Statistics Canada releases 2015 data on fruit and vegetable consumption among Canadians aged 12 and older.
These results are based on a 2015 Canadian Community Health Survey question on the reported consumption of fruits and vegetables at least five times daily. They therefore do not reflect the actual quantity consumed.
Overall, at the national level, roughly 9 million consumers, or 31.5% of Canadians aged 12 and older, reported having eaten fruits and vegetables five or more times a day.
Fruit and vegetable consumption varies according to gender and age
Females (38%) were more likely than males (24.8%) to report consuming fruits and vegetables five or more times per day. Consumption among girls aged 12 to 17 (32.3 %) is lower than among older females (about 38% in the other age groups).
Among males, the opposite is true. In 2015, male adolescents aged 12 to 17 (30.3%) reported higher fruit and vegetable consumption, compared to older males (about 24% in the other age groups) who reported having eaten five fruits and vegetables per day.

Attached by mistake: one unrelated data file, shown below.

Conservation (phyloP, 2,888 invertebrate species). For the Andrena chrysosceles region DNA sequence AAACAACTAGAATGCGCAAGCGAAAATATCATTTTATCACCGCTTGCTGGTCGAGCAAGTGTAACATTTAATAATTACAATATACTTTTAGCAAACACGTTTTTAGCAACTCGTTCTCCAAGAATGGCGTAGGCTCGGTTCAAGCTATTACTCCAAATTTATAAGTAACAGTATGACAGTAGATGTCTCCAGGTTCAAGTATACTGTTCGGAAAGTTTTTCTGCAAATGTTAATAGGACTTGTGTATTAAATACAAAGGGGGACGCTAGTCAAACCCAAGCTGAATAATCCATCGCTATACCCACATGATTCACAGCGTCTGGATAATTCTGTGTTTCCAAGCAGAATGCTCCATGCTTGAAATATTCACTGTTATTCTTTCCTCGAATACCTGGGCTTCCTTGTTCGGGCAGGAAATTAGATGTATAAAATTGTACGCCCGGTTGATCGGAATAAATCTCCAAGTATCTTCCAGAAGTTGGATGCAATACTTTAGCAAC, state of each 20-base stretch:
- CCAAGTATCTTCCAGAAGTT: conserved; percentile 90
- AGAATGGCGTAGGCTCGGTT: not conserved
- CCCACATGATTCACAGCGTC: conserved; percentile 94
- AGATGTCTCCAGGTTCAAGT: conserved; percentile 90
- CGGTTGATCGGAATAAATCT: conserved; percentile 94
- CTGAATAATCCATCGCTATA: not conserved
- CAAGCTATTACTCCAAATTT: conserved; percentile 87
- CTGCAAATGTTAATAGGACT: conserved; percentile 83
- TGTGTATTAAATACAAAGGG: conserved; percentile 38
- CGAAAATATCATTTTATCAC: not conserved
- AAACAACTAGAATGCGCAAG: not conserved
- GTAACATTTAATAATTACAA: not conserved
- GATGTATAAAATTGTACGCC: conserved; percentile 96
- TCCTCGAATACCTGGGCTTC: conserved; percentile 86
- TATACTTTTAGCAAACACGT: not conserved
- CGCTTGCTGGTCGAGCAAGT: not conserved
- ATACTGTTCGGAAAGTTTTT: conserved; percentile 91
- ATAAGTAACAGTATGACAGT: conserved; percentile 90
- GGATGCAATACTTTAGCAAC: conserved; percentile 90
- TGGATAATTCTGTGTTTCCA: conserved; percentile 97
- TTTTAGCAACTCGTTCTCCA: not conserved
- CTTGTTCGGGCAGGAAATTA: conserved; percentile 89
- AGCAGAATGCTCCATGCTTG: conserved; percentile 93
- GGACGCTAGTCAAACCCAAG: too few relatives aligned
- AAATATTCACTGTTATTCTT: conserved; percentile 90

Consumption differences by province
The proportion of residents who reported eating fruits and vegetables at least five times daily was higher than the national Canadian average in Quebec (38.8%). Consumption reported in Alberta, Manitoba, New Brunswick and Saskatchewan is close to the Canadian average. However, proportions in the other provinces were lower than the national average of 31.5%:
- Newfoundland and Labrador (22.5%)
- Prince Edward Island (27.2%)
- Nova Scotia (25.3%)
- Ontario (28.7%)
- British Columbia (29.9%)
Influence of education and income levels
In households presenting a higher level of education (post-secondary degree), more than one-third of Canadians aged 12 years and older (33.4%), say they consume fruits and vegetables five times or more per day. When the highest household level of schooling is below post-secondary, less than one-fourth (24.3%) of Canadians reach that daily frequency of five fruits and vegetables.
Fruit and vegetable consumption also fluctuates according to income. Canadians with the lowest income are less likely to report eating fruits and vegetables at least five times per day (27.4%).
Such data highlights the relevance of pursuing targeted awareness-raising activities by socio-demographic characteristics to encourage Canadians to develop the pleasures of enjoying vegetables and fruits daily.